position. On the downswing, it reverses, the right hand "climbing" over
the left hand (supination). Depending on golf instructors, beliefs, this
should be done with or without alteration of the angle at the back of the
wrist, formed by the left forearm and the hand.
In order to achieve one of the above features or both, many devices have
been developed with or without attachments.
Canadian patent No. 518,637 of Plunkett issued Nov. 15, 1955 describes a
device without an attachment, the club bearing on guides to control the
orientation and position of the club face when swung.
Various devices have been developed with an attachment wherein a line or a
rope is anchored to an immoveable object at one end and is attached and
secured at the other end to part of a golf club: see, for example,
Canadian patent No. 872,391 of Gentry issued Jun. 1, 1971.
A more recent patent, Canadian patent No. 1,185,633 issued Apr. 16, 1985 to
Kane et al , describes a golfer practice swing device which uses an
elongated rigid rod and a clamp which engages the shaft of a golf club by
gripping a portion thereof to secure against unpurposeful disengagement.
Connection means are associated with the clamp to mechanically connect the
clamp to the rod for pivotal movement of the clamp and the shaft with
respect to the rod about an axis parallel to that of the shaft. The length
of the rod is such that, when the device is in use, the shaft will be
guided towards a proper swing plane and will be turned a require amount
for pronation and supination. Consequently, the head of the club will be
guided towards a proper swing path. Hence, with this device, the golfer is
forced to swing in a predetermined golf swing path.
There are two important elements in a golf swing: the plane and the arc.
Referring to the above described "wheel" swing, the rim is the arc (which
is the path of travel of the club head) and the radius is the plane. It
has been established, through computer analysis, that, in a reasonable
proper swing, the arc should not be shortened during the backswing but, on
the downswing, it must slightly shorten and move to the left (for a
right-handed golfer). The plane and its angle is dictated by two elements:
the golfer's club (known as the shaft plane) and the golfer's own physical
aptitudes. Hence, a golfer has his or her "own swing plane" and there are
as many swing planes as there are golfers.
Hence, the concept of a swing being a wheel needs to be carefully revised.
Because of the loop created at the top of the swing, due to a change of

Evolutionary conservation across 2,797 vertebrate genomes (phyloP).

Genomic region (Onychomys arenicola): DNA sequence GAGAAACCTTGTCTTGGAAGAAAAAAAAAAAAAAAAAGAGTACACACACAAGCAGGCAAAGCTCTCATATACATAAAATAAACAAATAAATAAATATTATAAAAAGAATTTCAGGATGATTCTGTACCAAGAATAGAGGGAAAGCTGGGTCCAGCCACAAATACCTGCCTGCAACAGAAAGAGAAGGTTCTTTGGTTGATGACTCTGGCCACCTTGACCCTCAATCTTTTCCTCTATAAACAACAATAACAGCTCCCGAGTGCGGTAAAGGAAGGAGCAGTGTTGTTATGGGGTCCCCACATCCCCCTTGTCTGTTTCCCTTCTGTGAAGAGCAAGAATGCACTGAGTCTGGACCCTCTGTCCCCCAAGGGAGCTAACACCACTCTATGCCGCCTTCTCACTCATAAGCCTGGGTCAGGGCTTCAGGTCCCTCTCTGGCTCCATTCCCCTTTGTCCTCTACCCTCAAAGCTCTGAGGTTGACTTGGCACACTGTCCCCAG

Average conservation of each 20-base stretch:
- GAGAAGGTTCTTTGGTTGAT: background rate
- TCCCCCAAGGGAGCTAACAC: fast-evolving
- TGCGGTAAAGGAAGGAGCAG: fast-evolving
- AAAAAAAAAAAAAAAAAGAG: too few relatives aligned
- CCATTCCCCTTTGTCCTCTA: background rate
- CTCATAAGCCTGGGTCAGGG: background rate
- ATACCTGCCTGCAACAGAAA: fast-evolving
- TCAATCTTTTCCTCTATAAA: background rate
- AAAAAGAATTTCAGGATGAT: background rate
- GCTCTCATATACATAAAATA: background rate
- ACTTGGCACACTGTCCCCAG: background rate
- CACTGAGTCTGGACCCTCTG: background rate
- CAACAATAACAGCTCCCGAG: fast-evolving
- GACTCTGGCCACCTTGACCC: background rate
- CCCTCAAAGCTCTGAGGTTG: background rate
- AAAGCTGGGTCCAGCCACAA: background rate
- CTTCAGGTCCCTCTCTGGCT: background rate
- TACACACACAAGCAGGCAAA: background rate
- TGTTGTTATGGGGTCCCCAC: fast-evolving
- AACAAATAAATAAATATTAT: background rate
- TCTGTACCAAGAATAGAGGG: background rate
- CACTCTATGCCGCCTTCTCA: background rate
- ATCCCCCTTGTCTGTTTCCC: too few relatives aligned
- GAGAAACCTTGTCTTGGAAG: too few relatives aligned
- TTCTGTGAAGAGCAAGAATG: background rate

direction and weight transfer, the golfer creates a second path or a
"second wheel" which is above the one created during the backswing. These
"wheels" meet at the bottom but separate at the top. In other words, the
downswing is slightly above the backswing. This promotes and encourages a
position, known as the delay, which consists in keeping the club head away
from the ball as long as possible. After impact, as the golfer turns his
or her body to the left and begins to raise, he or she also turns and
moves the axis of the wheel and the rim (right to left, down to up); it
also slides slightly to the left. This means that the epicenter of the
swing moves constantly during the swing.
Referring to the devices described above and others which tend to
materialize these concept, none describes and achieves all the movements
in a very simple and efficient device. If the action of the hands is an
important aspect of the teaching, then the plane and the arc remain
constant factors of a swing. If the concept is that of a hoop, it should
be able to move constantly right to left, up and down in order to follow
the positions of the wheel and the displacements of the epicenter.
In a device using an anchor to an immoveable object or surface at one end
thereof and an attachment to a club at the other end thereof, the
variations of the radius created between the anchor and the club must be
considered. From full length at address position and, preferably at waist
level, this radius decreases from waist to top. Then, on the downswing, it
returns to its full length while approaching the impact zone. This full
length is kept until more or less at waist level on the follow-through and
decreases again up to the finish position.
OBJECTS AND STATEMENT OF THE INVENTION
It is an object of the present invention to provide a simple, inexpensive
swing golf device which enables to demonstrate and teach to the user the
proper positions for one's own swing abilities in terms of arc and plane.
It is a further object of the present invention to provide a swing golf
device which will allow the golfer to train from the longest to the
shortest club with the appropriate positions (such as set up, address,
arc, plane) in relation with any alignment (square, open, close) in any
situation (full swing, half swing, chipping, bunkers).